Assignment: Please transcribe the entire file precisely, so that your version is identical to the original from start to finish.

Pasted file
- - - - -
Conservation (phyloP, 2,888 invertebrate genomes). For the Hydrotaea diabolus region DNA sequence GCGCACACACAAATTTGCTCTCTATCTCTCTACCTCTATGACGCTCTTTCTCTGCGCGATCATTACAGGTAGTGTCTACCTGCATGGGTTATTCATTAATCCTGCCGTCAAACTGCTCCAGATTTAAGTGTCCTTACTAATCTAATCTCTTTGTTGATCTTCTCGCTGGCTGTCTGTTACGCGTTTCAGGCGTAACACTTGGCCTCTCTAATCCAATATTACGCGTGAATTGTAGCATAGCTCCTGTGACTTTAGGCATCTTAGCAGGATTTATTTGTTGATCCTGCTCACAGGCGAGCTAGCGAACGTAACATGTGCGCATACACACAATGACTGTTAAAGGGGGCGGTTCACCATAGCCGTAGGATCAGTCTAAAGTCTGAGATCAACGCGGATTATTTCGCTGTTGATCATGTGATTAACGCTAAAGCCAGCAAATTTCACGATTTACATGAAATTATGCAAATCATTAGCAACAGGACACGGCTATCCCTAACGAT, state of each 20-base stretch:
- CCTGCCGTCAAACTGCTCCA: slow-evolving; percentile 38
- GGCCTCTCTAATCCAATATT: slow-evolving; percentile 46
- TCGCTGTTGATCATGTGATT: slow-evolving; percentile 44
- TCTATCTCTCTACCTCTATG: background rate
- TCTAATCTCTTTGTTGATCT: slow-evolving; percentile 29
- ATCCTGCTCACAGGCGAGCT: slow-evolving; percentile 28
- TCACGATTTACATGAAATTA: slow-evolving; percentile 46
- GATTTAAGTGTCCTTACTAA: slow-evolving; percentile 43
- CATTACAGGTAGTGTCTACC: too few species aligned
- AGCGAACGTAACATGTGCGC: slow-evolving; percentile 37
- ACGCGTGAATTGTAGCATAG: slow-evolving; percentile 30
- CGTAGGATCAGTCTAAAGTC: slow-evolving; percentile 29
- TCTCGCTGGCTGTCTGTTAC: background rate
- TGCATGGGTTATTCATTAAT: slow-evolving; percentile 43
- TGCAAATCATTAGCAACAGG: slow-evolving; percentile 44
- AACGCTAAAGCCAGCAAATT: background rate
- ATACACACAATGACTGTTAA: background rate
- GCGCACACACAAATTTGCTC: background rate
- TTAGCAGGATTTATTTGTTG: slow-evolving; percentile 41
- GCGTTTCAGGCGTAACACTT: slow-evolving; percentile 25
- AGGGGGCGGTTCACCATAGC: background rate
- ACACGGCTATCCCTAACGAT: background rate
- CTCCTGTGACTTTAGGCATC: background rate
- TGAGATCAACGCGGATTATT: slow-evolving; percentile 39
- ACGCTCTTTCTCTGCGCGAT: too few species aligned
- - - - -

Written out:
Conservation (phyloP, 2,888 invertebrate genomes). For the Hydrotaea diabolus region DNA sequence GCGCACACACAAATTTGCTCTCTATCTCTCTACCTCTATGACGCTCTTTCTCTGCGCGATCATTACAGGTAGTGTCTACCTGCATGGGTTATTCATTAATCCTGCCGTCAAACTGCTCCAGATTTAAGTGTCCTTACTAATCTAATCTCTTTGTTGATCTTCTCGCTGGCTGTCTGTTACGCGTTTCAGGCGTAACACTTGGCCTCTCTAATCCAATATTACGCGTGAATTGTAGCATAGCTCCTGTGACTTTAGGCATCTTAGCAGGATTTATTTGTTGATCCTGCTCACAGGCGAGCTAGCGAACGTAACATGTGCGCATACACACAATGACTGTTAAAGGGGGCGGTTCACCATAGCCGTAGGATCAGTCTAAAGTCTGAGATCAACGCGGATTATTTCGCTGTTGATCATGTGATTAACGCTAAAGCCAGCAAATTTCACGATTTACATGAAATTATGCAAATCATTAGCAACAGGACACGGCTATCCCTAACGAT, state of each 20-base stretch:
- CCTGCCGTCAAACTGCTCCA: slow-evolving; percentile 38
- GGCCTCTCTAATCCAATATT: slow-evolving; percentile 46
- TCGCTGTTGATCATGTGATT: slow-evolving; percentile 44
- TCTATCTCTCTACCTCTATG: background rate
- TCTAATCTCTTTGTTGATCT: slow-evolving; percentile 29
- ATCCTGCTCACAGGCGAGCT: slow-evolving; percentile 28
- TCACGATTTACATGAAATTA: slow-evolving; percentile 46
- GATTTAAGTGTCCTTACTAA: slow-evolving; percentile 43
- CATTACAGGTAGTGTCTACC: too few species aligned
- AGCGAACGTAACATGTGCGC: slow-evolving; percentile 37
- ACGCGTGAATTGTAGCATAG: slow-evolving; percentile 30
- CGTAGGATCAGTCTAAAGTC: slow-evolving; percentile 29
- TCTCGCTGGCTGTCTGTTAC: background rate
- TGCATGGGTTATTCATTAAT: slow-evolving; percentile 43
- TGCAAATCATTAGCAACAGG: slow-evolving; percentile 44
- AACGCTAAAGCCAGCAAATT: background rate
- ATACACACAATGACTGTTAA: background rate
- GCGCACACACAAATTTGCTC: background rate
- TTAGCAGGATTTATTTGTTG: slow-evolving; percentile 41
- GCGTTTCAGGCGTAACACTT: slow-evolving; percentile 25
- AGGGGGCGGTTCACCATAGC: background rate
- ACACGGCTATCCCTAACGAT: background rate
- CTCCTGTGACTTTAGGCATC: background rate
- TGAGATCAACGCGGATTATT: slow-evolving; percentile 39
- ACGCTCTTTCTCTGCGCGAT: too few species aligned